Azure Automation – Running an on-premises PowerShell Script


So I thought it was about time to get stuck into Azure Automation. I am a fan of the product in theory, but have yet to delve into the details and figure it all out. Currently we run a number of on-premises powershell scripts on a number of servers performing various tasks. They get the job done, but in a decentralized way with limited visibility.

Having a product like Azure Automation storing, versioning, reporting, and of course, executing scripts would definitely add value, and it’s about time I get out of my old habits.

It’s not like me to start a blog straight into techie stuff, so here is my favourite joke…

I went to a Zoo and all they had was a dog.. it was a Shitzu

Ok that works better when spoken than written down… Now into it!

Setting  up Azure Automation

  1. First up log on to your Azure Portal
  2. Click Add –> Monitoring + Management –> Automation
  3. Then set up an Automation Account. It needs some basic stuff, that is a name, subscription, resource group, and location.
  4. Click Create!
Create the Automation Account


Create Operational Management Suite Workspace

If you don’t already have an Operational Management Suite account, create one as follows

  2. Complete the registration details to create an account
  3. Associate this with your Azure Active Directory

Deploy the Automation Solution in your OMS Workspace

  1. Log into your Operational Management Suite portal (Created above)
  2. Click Solutions –> Automation & Control to deploy the Automation Solution,
Add Automation and Control
  1. Click Add to then deploy the solution.
  2. Alternatively,  If a configure workspace button is only visible, click this first and associate it with your Resource Group and Automation Account created earlier. After which you can then Add the solution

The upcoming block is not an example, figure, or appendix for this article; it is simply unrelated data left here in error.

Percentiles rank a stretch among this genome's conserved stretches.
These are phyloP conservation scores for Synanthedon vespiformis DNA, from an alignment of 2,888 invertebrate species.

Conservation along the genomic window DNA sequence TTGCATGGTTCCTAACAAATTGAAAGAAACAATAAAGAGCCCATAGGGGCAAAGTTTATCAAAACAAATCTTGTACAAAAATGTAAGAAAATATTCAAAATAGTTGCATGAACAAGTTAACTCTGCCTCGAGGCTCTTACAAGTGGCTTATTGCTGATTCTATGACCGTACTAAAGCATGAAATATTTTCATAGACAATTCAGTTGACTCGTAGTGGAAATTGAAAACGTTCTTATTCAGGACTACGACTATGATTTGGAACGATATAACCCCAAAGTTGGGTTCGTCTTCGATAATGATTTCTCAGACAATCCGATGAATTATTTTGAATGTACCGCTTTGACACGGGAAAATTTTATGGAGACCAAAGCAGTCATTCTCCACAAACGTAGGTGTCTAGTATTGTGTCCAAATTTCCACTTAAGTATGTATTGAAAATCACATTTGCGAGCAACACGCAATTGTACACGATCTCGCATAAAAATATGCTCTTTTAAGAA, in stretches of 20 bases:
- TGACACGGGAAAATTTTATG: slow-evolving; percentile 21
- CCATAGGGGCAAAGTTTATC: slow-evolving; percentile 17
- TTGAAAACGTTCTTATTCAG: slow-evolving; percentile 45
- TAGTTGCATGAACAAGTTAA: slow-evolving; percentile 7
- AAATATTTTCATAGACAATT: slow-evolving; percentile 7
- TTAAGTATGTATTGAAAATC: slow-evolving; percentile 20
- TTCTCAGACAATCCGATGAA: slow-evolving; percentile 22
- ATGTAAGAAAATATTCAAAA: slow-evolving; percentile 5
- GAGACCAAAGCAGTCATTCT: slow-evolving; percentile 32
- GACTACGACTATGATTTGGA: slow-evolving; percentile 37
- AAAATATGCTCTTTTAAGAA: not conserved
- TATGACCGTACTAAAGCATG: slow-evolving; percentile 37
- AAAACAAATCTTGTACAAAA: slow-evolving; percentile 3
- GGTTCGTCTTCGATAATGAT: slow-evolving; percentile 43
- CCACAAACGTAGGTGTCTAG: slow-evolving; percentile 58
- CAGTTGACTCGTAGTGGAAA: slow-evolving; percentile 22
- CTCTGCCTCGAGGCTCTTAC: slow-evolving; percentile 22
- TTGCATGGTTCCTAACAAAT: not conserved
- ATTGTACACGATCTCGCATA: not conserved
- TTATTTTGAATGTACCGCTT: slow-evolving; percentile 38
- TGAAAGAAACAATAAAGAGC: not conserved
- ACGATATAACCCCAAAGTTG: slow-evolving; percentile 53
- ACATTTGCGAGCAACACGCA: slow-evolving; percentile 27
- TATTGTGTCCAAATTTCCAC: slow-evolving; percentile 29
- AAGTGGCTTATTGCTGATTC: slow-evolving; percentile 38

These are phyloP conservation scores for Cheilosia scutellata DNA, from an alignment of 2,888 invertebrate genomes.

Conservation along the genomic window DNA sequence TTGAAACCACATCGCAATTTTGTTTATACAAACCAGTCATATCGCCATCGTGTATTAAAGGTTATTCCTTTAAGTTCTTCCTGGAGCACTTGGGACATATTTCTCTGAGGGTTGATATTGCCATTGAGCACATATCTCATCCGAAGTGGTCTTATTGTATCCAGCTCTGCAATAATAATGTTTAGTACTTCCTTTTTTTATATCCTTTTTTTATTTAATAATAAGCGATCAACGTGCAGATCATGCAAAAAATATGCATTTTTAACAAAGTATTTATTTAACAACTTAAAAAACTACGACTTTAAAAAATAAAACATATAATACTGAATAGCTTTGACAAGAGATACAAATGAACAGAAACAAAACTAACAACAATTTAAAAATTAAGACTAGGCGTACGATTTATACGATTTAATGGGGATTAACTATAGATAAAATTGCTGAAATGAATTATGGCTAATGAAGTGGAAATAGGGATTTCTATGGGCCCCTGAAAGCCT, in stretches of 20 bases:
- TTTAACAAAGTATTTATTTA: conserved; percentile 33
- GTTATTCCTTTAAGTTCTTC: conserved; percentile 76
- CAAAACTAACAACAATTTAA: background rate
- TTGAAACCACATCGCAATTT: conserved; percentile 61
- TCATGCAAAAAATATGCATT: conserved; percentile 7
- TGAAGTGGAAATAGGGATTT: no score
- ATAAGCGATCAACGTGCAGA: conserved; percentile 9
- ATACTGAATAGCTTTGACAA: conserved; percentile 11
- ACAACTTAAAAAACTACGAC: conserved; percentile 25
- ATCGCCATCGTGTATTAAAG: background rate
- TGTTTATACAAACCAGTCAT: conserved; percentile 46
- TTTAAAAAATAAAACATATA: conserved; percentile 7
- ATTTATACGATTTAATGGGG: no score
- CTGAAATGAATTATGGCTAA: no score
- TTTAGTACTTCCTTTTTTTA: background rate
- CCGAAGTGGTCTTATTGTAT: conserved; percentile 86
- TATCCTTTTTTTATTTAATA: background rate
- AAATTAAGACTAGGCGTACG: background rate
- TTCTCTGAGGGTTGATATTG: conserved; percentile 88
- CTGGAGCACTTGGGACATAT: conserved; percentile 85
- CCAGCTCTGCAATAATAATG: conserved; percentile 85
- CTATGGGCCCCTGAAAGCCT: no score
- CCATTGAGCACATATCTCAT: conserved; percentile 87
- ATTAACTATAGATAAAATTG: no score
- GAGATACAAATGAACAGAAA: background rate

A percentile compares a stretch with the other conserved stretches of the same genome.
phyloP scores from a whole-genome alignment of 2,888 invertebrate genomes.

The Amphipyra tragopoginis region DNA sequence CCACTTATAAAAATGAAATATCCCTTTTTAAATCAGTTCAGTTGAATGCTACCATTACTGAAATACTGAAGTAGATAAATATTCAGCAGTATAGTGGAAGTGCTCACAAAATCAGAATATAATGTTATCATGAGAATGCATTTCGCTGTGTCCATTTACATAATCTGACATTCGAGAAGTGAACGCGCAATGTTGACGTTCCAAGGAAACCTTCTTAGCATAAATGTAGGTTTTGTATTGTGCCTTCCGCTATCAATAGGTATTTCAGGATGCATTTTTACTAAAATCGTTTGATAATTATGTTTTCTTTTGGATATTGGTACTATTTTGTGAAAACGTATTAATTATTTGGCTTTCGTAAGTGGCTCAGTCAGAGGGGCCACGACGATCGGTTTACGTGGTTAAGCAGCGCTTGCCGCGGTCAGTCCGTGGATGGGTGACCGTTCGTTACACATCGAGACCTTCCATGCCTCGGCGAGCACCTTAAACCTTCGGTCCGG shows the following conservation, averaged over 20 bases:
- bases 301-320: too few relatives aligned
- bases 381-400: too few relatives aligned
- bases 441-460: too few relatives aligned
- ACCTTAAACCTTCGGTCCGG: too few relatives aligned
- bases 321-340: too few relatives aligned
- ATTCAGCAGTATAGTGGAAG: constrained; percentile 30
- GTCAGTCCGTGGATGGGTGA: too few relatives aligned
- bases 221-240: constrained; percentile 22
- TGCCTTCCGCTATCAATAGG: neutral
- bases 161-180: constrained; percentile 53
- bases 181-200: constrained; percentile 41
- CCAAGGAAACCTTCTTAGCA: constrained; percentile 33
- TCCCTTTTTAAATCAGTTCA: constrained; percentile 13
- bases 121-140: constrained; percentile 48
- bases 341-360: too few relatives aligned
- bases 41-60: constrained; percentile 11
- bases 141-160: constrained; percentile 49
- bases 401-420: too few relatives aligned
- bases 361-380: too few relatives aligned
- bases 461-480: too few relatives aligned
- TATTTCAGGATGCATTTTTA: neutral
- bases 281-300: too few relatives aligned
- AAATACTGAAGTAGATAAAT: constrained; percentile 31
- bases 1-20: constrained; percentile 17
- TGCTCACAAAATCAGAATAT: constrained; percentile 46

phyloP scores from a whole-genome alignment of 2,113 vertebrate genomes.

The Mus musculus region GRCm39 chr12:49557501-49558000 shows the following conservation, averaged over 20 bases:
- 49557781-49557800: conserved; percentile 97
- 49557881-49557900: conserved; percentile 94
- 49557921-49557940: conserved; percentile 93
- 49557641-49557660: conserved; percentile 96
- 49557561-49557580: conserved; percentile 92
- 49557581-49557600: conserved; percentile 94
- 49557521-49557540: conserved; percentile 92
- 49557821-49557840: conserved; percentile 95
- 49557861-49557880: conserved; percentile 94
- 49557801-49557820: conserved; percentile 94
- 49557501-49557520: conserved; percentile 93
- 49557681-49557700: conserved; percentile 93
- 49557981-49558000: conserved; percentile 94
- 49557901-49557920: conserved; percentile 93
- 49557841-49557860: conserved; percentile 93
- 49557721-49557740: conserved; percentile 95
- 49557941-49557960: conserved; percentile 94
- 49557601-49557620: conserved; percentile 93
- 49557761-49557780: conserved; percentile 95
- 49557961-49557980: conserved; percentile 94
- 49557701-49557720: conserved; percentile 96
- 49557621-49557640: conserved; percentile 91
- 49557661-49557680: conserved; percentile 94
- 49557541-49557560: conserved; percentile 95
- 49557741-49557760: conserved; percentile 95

Install Microsoft Monitoring Agent

  1. On an on premises machine you want to use as a Hybrid runbook worker, install the Microsoft Management Agent
  2. Login to your OMS Workspace
  3. Click on Settings –>Connected Sources–>Windows Servers
  4. Download the appropriate Windows Agent.

    Download 32 or 64 bit Agent. Take note of Workspace ID and Primary Key for later use
  5. Kick off the install of the agent on your designated server.
  6. Ensure you check the box “Connect the agent to Azure Log Analytics (OMS)”
  7. Enter the Workspace ID and Workspace Primary Key specified in your OMS portal (see above screenshot).
  8. Complete the installation.
  9. Go to Control Panel –> Microsoft Monitoring Agent
  10. Click on the Azure Log Analytics (OMS) tab and verify connection is succesful
    Verify agent has successfully connected to OMS


Create Hybrid Worker Group and connect agent to group

  1. Head back into your Azure portal
  2. Find your Automation Account created earlier (cloudy in my case)
  3. Click on the Keys Icon under essentials and take note of the Primary Access Key and URL
Azure Automation Account Keys
  1. Jump back on the server with the Monitoring Agent installed that you wish to use as your Hybrid Worker
  2. Start and Administrative Powershell Session and enter the following cmdlets to connect to Azure Automation

  3. Use the URL and Primary Access Key from your Automation Account
  4. For Group Name, enter any name you wish. This is the Hybrid Worker Group that will exist in your Azure Portal. If the group doesn’t exist it will be created.
  5. You should now be able to see the new group in the Azure portal under your Azure Automation Account!
Finally, the Hybrid Worker Group is created!
Finally, the Hybrid Worker Group is created!

Create a Powershell Script already!!!

  1. Now we are good to go! Jump back in your Azure Portal
  2. on the Automation Account Click Runbooks –> Add a runbook –> Create a new runbook
  3. Call it RestartWorker with the type set to PowerShell
  4. Click Create
The all powerful new script!
  1. Wait while it’s created, then once completed enter type the cmdlet:

  1. Click Save
  2. Click Test pane
  3. Select to run on a Hybrid Worker
  4. Select the Hybrid Worker group we created earlier
  5. Click Start
  6. All going to plan, your server has just restarted!
Runbook Results

And that’s it!

I know… thats an awful amount of work to restart a computer 🙂 But now we have the base down to do some more advanced scripting shenanigans! I hope this is of use to someone.